The American Civil War

Course Dates: 18/04/21 - 23/05/21
Time: 11:00 - 12:30
Location: Online
It was America’s bloodiest clash – pitting friend and family against one another, and resulted in the death of more than 620,000, with millions more injured over the four years (1861 – 1865).
This course will be delivered online. See the ‘What is the course about?’ section in course details for more information.
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175416
Full fee £89.00 Senior fee £71.00 Concession £45.00

This course has now started

Course Code: HAH42

Started Sun, day, 18 Apr - 23 May '21

Duration: 6 sessions (over 6 weeks)

Call us to check if you can still join the course 020 7492 2652 (depart num)

Please note: We offer a wide variety of financial support to make courses affordable. Just visit our online Help Center for more information on a range of topics including fees, online learning and FAQs.

What is the course about?

This course will be examining the contested reasons behind the American Civil War – slavery, maintaining the Union, and state versus federal control over different issues and aspects of American life. We will be looking at some of the deadliest battles and personalities of the War. Along with these aspects of the War, we will be examining the economics of paying for the war – “manpower”, weapons, and food. The War changed the landscape of America – politically, economically and socially.

Note: this is not a military history course – therefore it will not be going into detailed-depth on all of the battles or personalities.

This is a live online course. You will need:
- Internet connection. The classes work best with Chrome.
- A computer with microphone and camera is best (e.g. a PC/laptop/iMac/MacBook), or a tablet/iPad/smart phone/iPhone if you don't have a computer.
- Earphones/headphones/speakers.
We will contact you with joining instructions before your course starts.

What will we cover?

- Contested reasons behind the American Civil War
- The key personalities of the War
- The deadliest battles of the War
- Economics of paying for the War effort by both sides – Confederates (Southern States) and the Unionists (Northern States)
- What was happening beyond the battlefields in America? (Western territories, role of women, etc.).

What will I achieve?
By the end of this course you should be able to...

- Identify key arguments / reasons for the Civil War starting
- Outline the economic issues of both sides in the War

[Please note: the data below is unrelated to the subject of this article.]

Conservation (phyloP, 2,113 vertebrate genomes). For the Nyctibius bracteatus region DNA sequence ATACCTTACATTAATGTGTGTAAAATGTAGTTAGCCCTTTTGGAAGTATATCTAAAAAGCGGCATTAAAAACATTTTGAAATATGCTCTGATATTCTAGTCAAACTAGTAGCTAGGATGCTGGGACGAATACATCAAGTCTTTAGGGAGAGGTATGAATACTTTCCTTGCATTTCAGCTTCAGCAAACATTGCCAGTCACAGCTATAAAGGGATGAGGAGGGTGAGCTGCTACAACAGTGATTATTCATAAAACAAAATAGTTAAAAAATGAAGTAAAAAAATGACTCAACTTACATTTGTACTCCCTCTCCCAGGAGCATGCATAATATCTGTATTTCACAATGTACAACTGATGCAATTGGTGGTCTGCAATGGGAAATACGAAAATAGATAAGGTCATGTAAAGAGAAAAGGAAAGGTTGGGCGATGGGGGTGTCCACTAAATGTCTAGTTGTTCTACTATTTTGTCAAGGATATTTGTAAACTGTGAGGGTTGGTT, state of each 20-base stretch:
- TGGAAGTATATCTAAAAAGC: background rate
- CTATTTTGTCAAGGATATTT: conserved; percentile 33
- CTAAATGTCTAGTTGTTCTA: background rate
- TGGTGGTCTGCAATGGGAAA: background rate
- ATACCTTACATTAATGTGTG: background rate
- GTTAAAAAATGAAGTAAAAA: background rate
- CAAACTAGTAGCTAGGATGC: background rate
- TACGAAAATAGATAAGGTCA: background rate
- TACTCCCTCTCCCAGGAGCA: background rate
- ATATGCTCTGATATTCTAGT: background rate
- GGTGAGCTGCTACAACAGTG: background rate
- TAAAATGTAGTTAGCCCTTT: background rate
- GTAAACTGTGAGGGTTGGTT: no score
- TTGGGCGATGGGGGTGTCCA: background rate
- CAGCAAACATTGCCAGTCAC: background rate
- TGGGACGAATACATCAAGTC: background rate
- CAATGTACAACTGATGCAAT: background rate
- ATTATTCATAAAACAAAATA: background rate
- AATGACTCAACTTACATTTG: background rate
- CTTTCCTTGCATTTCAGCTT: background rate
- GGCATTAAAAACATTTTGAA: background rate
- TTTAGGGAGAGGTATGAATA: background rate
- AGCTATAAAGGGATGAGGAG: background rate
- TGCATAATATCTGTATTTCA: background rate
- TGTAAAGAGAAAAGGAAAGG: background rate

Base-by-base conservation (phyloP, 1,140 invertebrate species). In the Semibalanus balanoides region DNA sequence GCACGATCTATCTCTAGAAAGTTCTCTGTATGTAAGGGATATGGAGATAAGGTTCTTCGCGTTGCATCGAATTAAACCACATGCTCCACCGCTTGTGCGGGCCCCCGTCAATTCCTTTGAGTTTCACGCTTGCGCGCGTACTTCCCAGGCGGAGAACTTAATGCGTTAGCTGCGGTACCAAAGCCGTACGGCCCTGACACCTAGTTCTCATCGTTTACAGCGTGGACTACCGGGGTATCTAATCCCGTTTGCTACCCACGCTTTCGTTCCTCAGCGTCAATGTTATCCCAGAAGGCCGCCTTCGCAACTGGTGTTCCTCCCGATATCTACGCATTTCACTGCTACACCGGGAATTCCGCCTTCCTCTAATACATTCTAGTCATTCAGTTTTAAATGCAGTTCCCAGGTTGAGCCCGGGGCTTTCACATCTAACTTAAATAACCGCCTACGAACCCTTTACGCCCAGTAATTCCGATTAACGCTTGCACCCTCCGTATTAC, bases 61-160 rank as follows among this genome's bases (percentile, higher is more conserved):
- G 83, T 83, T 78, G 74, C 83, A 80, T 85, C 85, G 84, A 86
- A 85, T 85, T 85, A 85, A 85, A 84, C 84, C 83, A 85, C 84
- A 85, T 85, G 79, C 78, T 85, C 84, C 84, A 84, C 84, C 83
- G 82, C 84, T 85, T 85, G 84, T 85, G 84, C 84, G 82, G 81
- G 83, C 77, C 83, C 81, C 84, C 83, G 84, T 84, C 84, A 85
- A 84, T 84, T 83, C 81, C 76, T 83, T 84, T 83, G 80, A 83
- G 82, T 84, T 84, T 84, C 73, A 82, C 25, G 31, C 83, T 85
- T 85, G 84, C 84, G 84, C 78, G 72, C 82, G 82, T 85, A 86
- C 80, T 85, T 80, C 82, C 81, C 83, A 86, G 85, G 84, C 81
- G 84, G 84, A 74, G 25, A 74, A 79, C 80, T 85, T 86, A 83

- Understand what is achieved / loss / won in America as a result of the War.

What level is the course and do I need any particular skills?

This is an `introductory` course and does not assume any previous study or reading although you will need a good grasp of English to keep up with the course. As with most of our history and current affairs courses, an open mind and a willingness to listen to and think about views with which you do not always agree are more important than specific levels of skills.

How will I be taught, and will there be any work outside the class?

The class will be delivered through a presentation, accompanied by PowerPoint slides. We will use a variety of maps, images, video and text throughout the session.

Are there any other costs? Is there anything I need to bring?

No additional costs. A list of recommended resources will be provided to follow-on from the session, but this is optional.

Reading Resources List (Optional, not exhaustive)
Wells, J.D. (2012) A House Divided. The Civil War and Nineteenth Century America, Routledge.

McPherson, J (1988) Battle Cry of Freedom: The Civil War Era, Oxford University Press.

Foner, E. (2010) The Fiery Trial: Abraham Lincoln and American Slavery, W. W. Norton & Company.

Potter, D.M. (1976) The Impending Crisis,1848-1861, New York: Harper & Row. [The Impending Crisis, 1848–1861 is a 1977 nonfiction book by American historian David M. Potter, who had died in 1971. The book was completed by fellow Stanford University professor Don E. Fehrenbacher]

Gerston, L. N. (2007) American Federalism: A concise Introduction, Basingstoke: Macmillan

LaCroix, A.L. (2011) The Ideological Origins of American Federalism, Boston, MA: Harvard University Press.

When I've finished, what course can I do next?

HAH43: The Reconstruction Period.

Dale Mineshima-Lowe

Dale joined City Lit in 2010 and has taught a range of courses in the history and politics programmes. She also teaches in the Politics and Geography Departments at Birkbeck, University of London. She has a PhD in Politics from the University of Durham, and has taught at the Universities of Durham, Limerick, Bedfordshire, and has guest lectured at the University of Birmingham. She has a keen interest in American history/politics, European history/politics, democratic transitions & states, and global issues like the environment, migration and civic edudation. When not teaching, Dale is usually found buried in books (both textbooks and fiction!), baking, still making attempts to learn French, hiking, or squeeking away as a beginner - learning to play the violin.

Please note: We reserve the right to change our tutors from those advertised. This happens rarely, but if it does, we are unable to refund fees due to this. Our tutors may have different teaching styles; however we guarantee a consistent quality of teaching in all our courses.